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10. Can I consolidate my loan repayment into one payment?

You may be eligible to consolidate your Federal Stafford and Perkins Loans through the Federal Direct Consolidation Loan Program. For additional information, you should contact your current loan servicer.  Information about who currently services your federal loans may be found on the National Student Loan Data System (NSLDS) at www.nslds.ed.gov.

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11. Do I need to be admitted to Endicott before I can apply for financial aid?

No, you do not need to be admitted to the College before applying for financial aid but we cannot offer you a financial aid package until you are offered admission. The Financial Aid Office encourages applicants to the College to apply for financial aid as early as possible to ensure that all financial aid deadlines have been met.  If you are applying early in the calendar year and you and your parents (if required) have not yet filed tax returns, you may use estimated income information. You should update the tax information as soon as the tax returns are completed.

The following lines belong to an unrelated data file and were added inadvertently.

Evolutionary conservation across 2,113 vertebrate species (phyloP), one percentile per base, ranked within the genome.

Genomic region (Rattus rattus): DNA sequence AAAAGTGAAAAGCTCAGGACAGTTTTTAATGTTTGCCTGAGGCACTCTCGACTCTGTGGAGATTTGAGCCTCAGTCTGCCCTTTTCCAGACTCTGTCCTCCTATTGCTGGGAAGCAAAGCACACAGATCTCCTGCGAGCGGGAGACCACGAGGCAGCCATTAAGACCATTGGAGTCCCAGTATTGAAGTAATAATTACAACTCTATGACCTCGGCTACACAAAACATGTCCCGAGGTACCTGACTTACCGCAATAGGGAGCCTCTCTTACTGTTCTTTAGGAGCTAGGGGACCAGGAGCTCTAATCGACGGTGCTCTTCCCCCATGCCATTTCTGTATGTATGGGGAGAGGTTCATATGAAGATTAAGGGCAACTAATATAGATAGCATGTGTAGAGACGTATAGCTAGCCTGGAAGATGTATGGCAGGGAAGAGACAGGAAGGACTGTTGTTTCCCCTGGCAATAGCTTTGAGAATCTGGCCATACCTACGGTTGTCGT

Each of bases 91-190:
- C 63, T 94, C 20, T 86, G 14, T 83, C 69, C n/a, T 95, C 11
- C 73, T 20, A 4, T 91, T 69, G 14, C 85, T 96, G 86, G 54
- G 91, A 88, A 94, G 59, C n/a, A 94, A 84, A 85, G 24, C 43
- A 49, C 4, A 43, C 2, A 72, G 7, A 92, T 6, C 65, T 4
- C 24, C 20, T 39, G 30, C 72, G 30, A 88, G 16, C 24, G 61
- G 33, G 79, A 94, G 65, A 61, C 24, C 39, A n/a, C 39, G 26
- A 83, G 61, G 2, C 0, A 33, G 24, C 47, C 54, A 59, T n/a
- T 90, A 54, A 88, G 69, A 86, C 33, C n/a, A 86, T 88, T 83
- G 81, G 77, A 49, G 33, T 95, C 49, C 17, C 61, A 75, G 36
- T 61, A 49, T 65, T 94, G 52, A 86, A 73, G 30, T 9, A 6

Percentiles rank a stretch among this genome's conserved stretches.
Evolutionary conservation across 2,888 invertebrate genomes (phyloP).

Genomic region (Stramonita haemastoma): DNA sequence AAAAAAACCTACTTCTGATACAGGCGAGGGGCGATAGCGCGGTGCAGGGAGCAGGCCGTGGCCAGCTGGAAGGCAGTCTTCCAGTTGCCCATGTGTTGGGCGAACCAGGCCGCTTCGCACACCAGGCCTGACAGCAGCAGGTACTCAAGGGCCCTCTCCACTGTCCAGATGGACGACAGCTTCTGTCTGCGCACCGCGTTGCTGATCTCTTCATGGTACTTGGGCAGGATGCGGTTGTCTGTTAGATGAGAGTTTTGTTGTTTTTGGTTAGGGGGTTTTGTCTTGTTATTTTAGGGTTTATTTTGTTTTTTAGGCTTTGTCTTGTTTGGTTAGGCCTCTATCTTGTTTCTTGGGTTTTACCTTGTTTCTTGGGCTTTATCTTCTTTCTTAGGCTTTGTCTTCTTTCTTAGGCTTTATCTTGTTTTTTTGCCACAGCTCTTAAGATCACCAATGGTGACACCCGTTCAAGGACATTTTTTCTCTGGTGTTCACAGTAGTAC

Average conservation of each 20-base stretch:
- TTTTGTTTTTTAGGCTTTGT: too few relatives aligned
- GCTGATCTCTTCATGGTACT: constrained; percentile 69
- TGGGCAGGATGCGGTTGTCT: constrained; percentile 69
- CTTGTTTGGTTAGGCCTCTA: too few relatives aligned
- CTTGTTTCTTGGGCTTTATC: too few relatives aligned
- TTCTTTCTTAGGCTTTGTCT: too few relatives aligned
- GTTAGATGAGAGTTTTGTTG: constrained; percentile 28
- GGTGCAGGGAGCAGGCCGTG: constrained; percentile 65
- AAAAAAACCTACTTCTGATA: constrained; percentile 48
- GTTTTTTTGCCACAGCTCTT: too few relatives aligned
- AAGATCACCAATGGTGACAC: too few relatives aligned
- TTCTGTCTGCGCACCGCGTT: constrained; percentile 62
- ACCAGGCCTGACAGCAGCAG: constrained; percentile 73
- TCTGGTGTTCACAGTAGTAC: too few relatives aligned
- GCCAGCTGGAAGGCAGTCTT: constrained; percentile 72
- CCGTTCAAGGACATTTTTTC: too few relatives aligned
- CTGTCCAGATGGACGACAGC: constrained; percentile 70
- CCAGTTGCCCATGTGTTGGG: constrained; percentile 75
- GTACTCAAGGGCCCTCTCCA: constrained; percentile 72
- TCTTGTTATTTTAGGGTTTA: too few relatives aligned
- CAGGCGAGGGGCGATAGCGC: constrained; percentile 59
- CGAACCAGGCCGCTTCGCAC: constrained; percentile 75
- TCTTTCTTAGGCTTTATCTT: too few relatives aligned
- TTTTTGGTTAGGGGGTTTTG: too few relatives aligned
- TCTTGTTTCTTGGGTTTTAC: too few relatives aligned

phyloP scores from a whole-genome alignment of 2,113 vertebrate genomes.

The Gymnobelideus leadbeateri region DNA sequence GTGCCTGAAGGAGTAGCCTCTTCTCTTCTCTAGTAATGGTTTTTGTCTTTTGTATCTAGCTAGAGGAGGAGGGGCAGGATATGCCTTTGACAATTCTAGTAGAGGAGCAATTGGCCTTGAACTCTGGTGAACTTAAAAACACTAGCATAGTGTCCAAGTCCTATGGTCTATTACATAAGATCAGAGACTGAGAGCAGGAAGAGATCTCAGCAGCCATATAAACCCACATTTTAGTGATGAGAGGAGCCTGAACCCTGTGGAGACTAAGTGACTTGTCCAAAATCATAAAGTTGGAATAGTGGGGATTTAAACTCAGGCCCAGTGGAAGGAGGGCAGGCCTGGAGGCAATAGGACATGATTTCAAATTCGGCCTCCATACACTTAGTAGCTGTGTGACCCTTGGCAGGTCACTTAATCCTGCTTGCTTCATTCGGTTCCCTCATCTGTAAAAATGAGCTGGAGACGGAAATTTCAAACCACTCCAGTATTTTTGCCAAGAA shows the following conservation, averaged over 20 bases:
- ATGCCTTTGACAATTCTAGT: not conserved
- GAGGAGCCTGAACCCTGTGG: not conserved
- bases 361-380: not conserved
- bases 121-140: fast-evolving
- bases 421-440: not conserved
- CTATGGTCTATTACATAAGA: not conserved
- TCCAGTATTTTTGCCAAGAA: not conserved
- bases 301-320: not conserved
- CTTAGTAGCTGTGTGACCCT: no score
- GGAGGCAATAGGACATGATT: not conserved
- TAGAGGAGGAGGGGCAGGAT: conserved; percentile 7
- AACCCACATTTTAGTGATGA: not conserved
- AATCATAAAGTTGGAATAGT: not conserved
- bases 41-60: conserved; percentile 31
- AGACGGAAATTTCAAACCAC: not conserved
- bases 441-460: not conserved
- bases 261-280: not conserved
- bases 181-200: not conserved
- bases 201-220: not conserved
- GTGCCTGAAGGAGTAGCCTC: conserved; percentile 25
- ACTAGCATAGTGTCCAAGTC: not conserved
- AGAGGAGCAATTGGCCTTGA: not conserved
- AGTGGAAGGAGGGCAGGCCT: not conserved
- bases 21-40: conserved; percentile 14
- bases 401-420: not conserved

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12. Can I still receive financial aid after the priority deadline of March 15th?

Yes, students will still be considered for financial aid if they apply after the priority deadline but it will be on a funds available basis. Many types of financial aid have limited availability and funds may become exhausted.